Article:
The Quartier Latin of Paris is famous for its bohemian vibe, with students roaming cobblestone alleys in search of a cheap meal, a good book, or a café in which to while away the hours. But you don’t have to fly to France if you want to experience the same atmosphere. The area around the University of Quebec at Montreal (UQAM) has a such similar feel that it’s been named after its Parisian counterpart.
Montreal’s Latin Quarter isn’t on the same scale as the one in Paris. Basically, it’s just Rue St. Denis, between UQAM and Rue Sherbrooke, a few blocks to the north. Wander too far from St. Denis, and you’re no longer in the “Latin Quarter.” It’s such a specific slice of the city, that it shouldn’t even be considered a real neighborhood.
But what a great slice it is. Although the definite highlight is Rue St. Denis with its crowded bars and restaurants, almost all of which have terraces in the summer, there are a couple other spots which merit attention.
First is the Bibliothèque et Archives Nationales du Québec (BAnQ), one of the most impressive libraries into which we’ve ever set foot. With five floors that store an insane collection of music, movies, magazines and books, it’s both massive and beautifully designed, and feels more like a museum than a library. One cool touch is the glass walls which allow you to watch a book’s journey from the “return slot,” through the library to an automated sorting station.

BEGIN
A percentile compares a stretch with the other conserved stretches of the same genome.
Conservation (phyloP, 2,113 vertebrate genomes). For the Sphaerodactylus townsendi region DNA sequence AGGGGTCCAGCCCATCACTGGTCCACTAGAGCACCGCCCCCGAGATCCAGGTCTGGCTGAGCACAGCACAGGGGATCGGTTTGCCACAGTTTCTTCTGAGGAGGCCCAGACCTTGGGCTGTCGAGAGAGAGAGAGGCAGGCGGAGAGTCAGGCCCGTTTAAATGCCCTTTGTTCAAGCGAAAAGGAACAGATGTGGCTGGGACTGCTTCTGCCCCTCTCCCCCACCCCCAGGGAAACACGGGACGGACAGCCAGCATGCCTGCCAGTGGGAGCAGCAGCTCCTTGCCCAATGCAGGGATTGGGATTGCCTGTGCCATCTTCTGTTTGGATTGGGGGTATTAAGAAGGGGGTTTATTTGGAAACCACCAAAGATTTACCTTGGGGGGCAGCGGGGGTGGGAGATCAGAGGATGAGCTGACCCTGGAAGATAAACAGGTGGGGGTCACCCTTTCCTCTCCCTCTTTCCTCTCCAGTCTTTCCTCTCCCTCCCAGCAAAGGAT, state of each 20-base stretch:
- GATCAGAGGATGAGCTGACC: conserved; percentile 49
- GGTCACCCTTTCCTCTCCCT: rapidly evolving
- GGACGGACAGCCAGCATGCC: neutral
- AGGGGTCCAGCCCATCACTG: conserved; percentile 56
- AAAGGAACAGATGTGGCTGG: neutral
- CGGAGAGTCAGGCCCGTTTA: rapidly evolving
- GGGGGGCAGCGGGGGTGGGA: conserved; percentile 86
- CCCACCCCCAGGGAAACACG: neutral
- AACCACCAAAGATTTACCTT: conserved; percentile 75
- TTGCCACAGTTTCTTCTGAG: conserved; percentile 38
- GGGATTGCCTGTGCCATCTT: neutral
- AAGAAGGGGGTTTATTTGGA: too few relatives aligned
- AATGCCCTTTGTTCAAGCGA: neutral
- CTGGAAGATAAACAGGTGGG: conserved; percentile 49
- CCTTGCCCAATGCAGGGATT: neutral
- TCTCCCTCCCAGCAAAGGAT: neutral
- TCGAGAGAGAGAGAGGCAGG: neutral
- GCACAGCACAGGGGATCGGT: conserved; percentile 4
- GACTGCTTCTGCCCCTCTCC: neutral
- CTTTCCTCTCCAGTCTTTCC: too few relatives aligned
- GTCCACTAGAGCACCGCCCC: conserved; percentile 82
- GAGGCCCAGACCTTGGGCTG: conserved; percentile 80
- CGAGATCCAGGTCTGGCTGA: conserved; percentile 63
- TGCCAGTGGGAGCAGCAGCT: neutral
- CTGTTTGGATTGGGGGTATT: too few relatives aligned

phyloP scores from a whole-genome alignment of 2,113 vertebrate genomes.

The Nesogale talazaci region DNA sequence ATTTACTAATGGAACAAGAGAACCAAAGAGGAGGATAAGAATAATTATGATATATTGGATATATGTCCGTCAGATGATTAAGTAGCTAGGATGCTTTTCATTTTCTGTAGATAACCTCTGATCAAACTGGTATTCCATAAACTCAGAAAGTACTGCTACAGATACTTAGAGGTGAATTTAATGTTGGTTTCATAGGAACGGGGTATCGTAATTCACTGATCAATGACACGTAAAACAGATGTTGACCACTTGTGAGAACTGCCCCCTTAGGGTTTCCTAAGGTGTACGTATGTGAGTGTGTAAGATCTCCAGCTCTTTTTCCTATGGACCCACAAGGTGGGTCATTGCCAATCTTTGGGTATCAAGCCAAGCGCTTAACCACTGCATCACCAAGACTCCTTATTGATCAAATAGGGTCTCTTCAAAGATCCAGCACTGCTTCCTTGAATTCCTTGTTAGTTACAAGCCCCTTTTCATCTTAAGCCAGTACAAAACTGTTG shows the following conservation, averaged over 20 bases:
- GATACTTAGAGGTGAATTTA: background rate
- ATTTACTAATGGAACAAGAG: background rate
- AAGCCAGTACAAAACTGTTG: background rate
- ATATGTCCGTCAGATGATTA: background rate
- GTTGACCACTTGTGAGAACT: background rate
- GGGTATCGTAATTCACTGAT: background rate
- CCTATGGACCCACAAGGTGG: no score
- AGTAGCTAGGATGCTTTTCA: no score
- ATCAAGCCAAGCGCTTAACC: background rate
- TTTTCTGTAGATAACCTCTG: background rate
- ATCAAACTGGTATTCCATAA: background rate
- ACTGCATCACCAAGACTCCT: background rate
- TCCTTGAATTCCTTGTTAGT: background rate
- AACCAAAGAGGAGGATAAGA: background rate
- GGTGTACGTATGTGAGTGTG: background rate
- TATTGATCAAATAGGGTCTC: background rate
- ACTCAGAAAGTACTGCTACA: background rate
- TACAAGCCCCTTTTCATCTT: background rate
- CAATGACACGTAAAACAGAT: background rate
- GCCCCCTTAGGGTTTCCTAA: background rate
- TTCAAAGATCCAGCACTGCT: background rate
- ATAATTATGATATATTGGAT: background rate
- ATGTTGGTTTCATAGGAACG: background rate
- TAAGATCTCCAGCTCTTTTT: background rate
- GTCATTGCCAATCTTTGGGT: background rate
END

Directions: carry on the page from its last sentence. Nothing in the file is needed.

Near the BAnQ, we found the Cinémathèque Québécoise, which has been collecting and archiving world cinema for over fifty years, protecting it for future generations. Every day, they screen a few films, from newer art-house releases to classics you’ve probably never heard of. As an example of their eclecticism, two of the cycles showing during our visit were “Tango and Cinema” and “The Avant-Garde Mutes.”
We now turned our attention to Rue St. Denis, the heart of Montreal’s Latin Quarter, where almost every building is a restaurant, almost every restaurant has a terrace set up, and almost every terrace is completely full. With patience, we managed to grab seats at Cinko, where all of the plates are just five dollars… definitely a dining concept that must appeal to students.
After eating, we found a couple of cool bars that also seem geared to the younger generations. One was Arcade Montreal, with a bunch of old-school arcade games, but even better was the Randolph Pub, with its collection of over 1000 board games. In the evenings, this place gets packed to capacity, with people eager to disconnect from Facebook and interact with actual humans over a drink and a fun game.